543 F.3d 1050 (9th Cir. 2008), 08-56061, Independent Living Center of Southern California, Inc. v. Shewry
|Citation:||543 F.3d 1050|
|Party Name:||INDEPENDENT LIVING CENTER OF SOUTHERN CALIFORNIA, INC., a nonprofit corporation; Gray Panthers of Sacramento, a nonprofit corporation; Gray Panthers of San Francisco, a nonprofit corporation; Gerald Shapiro, Pharm. D. doing business as Uptown Pharmacy and Gift Shoppe; Sharon Steen doing business as Central Pharmacy; Mark Beckwith; Margaret Dowling;|
|Case Date:||September 17, 2008|
|Court:||United States Courts of Appeals, Court of Appeals for the Ninth Circuit|
Argued and Submitted July 11, 2008.
Lynn S. Carman and Stanley L. Friedman (argued) for Independent Living Center of Southern California, et al., petitioners-appellants.
Edmund G. Brown, Jr., Attorney General of the State of California; Richard T. Waldow, Supervising Deputy Attorney General; Jennifer M. Kim (argued), Supervising Deputy Attorney General; Phillip J. Matsumoto, Tara L. Newman, Gregory M. Cribs, and Sara Ugaz, Deputy Attorneys General; for Sandra Shewry, Director of the Department of Health Care Services of the State of California, respondent-appellee.
Appeal from the United States District Court for the Central District of California; Christina A. Snyder, District Judge, Presiding. D.C. No. 2:08-cv-03315-CAS-MAN.
Before: STEPHEN REINHARDT, MARSHA S. BERZON, and MILAN D. SMITH, JR., Circuit Judges.
BERZON, Circuit Judge:
Petitioner-appellants, a group of pharmacies, health care providers, senior citizens' groups, and Medi-Cal beneficiaries (collectively “ ILC" ), 1 seek to enjoin a state official from implementing legislation reducing payments to medical service providers under the state's Medicaid program, known as “ Medi-Cal," by ten percent. ILC alleged in its complaint that the state legislation violates certain provisions of the federal Medicaid Act, and is therefore preempted under the Supremacy Clause.2 Although ILC sought preliminary relief, the district court denied any such relief, holding that ILC could not allege any viable claim for injunctive relief because none of the petitioners or their members have any federal right to Medi-Cal payments or benefits. We do not agree that this suit fails for this threshold reason, and therefore reverse.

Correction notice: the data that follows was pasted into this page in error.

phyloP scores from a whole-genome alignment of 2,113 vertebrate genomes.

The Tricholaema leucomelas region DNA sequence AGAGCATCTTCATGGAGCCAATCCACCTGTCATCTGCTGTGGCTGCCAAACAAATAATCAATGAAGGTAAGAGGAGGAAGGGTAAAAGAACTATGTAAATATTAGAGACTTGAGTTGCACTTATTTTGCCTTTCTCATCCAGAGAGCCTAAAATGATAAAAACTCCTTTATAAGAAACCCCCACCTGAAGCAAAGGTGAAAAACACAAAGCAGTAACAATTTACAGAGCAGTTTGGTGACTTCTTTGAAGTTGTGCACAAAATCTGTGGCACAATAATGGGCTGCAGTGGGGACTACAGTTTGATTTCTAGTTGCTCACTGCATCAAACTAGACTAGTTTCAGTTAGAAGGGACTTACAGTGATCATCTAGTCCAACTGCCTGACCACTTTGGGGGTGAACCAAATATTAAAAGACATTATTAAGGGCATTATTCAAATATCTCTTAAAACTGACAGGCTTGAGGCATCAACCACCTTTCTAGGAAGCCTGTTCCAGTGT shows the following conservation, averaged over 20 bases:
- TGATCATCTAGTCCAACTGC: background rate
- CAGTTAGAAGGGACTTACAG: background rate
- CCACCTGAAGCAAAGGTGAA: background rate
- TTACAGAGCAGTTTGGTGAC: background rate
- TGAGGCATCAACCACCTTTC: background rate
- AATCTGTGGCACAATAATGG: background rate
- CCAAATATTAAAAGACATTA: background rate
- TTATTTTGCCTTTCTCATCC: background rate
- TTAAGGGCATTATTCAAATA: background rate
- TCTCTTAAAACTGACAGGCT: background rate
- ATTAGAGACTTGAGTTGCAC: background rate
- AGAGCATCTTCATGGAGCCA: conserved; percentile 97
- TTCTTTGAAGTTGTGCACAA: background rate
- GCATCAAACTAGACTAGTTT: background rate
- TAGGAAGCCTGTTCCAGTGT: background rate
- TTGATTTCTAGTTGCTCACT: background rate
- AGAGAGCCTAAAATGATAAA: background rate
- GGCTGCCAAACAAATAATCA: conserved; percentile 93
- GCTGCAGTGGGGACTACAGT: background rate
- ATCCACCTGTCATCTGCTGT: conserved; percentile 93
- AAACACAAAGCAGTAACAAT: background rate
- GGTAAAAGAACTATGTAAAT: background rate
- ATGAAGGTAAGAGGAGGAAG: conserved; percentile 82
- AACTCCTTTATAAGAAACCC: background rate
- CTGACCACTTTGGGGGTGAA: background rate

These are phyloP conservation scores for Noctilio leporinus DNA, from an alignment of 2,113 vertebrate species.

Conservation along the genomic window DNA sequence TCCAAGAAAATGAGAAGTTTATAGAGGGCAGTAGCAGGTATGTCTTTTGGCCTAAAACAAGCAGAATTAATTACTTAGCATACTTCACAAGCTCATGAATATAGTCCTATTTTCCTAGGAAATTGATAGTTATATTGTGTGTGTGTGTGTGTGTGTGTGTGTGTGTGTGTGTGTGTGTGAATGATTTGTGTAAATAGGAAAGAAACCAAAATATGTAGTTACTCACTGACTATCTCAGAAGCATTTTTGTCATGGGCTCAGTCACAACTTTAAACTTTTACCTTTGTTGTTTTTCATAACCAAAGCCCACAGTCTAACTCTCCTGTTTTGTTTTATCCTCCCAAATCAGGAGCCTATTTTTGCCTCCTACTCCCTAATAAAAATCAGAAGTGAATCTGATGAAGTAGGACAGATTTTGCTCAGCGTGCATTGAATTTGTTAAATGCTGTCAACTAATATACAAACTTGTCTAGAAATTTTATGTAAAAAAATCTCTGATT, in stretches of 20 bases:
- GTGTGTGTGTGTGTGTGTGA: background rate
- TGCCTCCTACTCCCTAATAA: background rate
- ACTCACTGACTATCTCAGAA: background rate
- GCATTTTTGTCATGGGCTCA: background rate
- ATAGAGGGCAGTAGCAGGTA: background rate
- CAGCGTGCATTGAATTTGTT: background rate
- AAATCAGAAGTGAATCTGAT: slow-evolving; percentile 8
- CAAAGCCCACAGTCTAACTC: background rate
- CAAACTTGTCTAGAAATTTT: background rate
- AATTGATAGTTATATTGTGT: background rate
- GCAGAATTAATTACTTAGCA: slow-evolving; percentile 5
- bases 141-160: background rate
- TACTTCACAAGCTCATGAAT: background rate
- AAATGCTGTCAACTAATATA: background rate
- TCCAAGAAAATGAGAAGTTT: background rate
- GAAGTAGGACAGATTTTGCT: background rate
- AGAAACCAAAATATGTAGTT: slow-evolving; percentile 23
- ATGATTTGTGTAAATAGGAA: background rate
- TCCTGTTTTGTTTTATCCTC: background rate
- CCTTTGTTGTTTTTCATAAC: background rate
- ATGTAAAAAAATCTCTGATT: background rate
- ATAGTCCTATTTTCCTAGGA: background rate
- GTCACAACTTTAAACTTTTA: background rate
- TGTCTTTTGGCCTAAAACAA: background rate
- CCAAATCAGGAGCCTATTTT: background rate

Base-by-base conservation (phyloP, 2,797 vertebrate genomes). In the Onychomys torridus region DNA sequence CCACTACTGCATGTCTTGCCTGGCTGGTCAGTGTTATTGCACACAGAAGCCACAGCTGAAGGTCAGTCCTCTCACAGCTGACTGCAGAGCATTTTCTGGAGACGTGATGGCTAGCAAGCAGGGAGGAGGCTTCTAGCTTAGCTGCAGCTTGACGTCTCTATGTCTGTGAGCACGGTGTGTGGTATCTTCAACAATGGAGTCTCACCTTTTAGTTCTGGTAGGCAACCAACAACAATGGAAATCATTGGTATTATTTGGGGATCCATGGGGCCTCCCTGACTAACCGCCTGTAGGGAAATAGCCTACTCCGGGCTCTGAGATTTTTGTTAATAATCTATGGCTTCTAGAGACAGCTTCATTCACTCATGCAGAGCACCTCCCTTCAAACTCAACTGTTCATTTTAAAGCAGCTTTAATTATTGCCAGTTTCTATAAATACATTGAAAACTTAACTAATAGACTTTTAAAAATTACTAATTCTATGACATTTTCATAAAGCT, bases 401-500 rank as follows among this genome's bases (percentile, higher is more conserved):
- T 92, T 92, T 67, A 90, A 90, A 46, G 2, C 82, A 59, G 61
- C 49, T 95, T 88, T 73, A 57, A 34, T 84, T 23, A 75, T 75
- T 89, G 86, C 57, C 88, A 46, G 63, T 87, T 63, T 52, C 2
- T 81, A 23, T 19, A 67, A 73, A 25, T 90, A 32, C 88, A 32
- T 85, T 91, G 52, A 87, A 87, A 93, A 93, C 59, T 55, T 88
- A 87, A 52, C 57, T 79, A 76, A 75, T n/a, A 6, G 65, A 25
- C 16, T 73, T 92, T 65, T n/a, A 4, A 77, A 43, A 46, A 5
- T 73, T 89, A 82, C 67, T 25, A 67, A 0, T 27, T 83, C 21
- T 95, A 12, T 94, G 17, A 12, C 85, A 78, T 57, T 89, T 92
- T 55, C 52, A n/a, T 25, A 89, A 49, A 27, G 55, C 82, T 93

Under Title XIX of the Social Security Act, 42 U.S.C. § 1396 et seq. (the “ Medicaid Act" ), the federal government provides funds to participating states to “ enabl[e] each State, as far as practicable ... to furnish [ ] medical assistance on behalf of families with dependent children and of aged, blind, or disabled individuals, whose income and resources are insufficient to meet the costs of necessary medical services[.]" 42 U.S.C. § 1396. Medicaid is a cooperative federal-state program, enacted by Congress pursuant to its powers under the Spending Clause, see U.S. CONST. art. I, § 8, cl. 1, that “ ‘ directs federal funding to states to assist them in providing medical assistance to low-income individuals.’ " Ball v. Rodgers, 492 F.3d 1094, 1098 (9th Cir.2007) (quoting Katie A. v. Los Angeles County, 481 F.3d 1150, 1153-54 (9th Cir.2007)). To receive federal funds, states are required to administer their programs in compliance with individual “ State plans for medical assistance" approved by the federal Secretary of Health and Human Services. 42 U.S.C. § 1396. The Act sets forth detailed requirements for state plans, see id. § 1396a(a)(1)-(71), including the specific provision at issue in this appeal.
Under that provision, § 1396a(a)(30)(A) (“ Section 30(A)" ), a state plan must:
provide such methods and procedures relating to ... the payment for [ ] care and services ... as may be necessary ... to assure that payments are consistent with efficiency, economy, and quality of care and are sufficient to enlist enough providers so that care and services are available under the plan at least to the extent that such care and services are available to the general population in the geographic area[.]
That is, a state plan must establish reimbursement rates for health care providers that are both consistent with high-quality medical care (the “ quality of care provision" ) and sufficient to enlist enough providers to ensure that medical services are generally available to Medicaid recipients (the “ access to care provision" ). See generally Orthopaedic Hosp. v. Belshe, 103 F.3d 1491 (9th Cir.1997).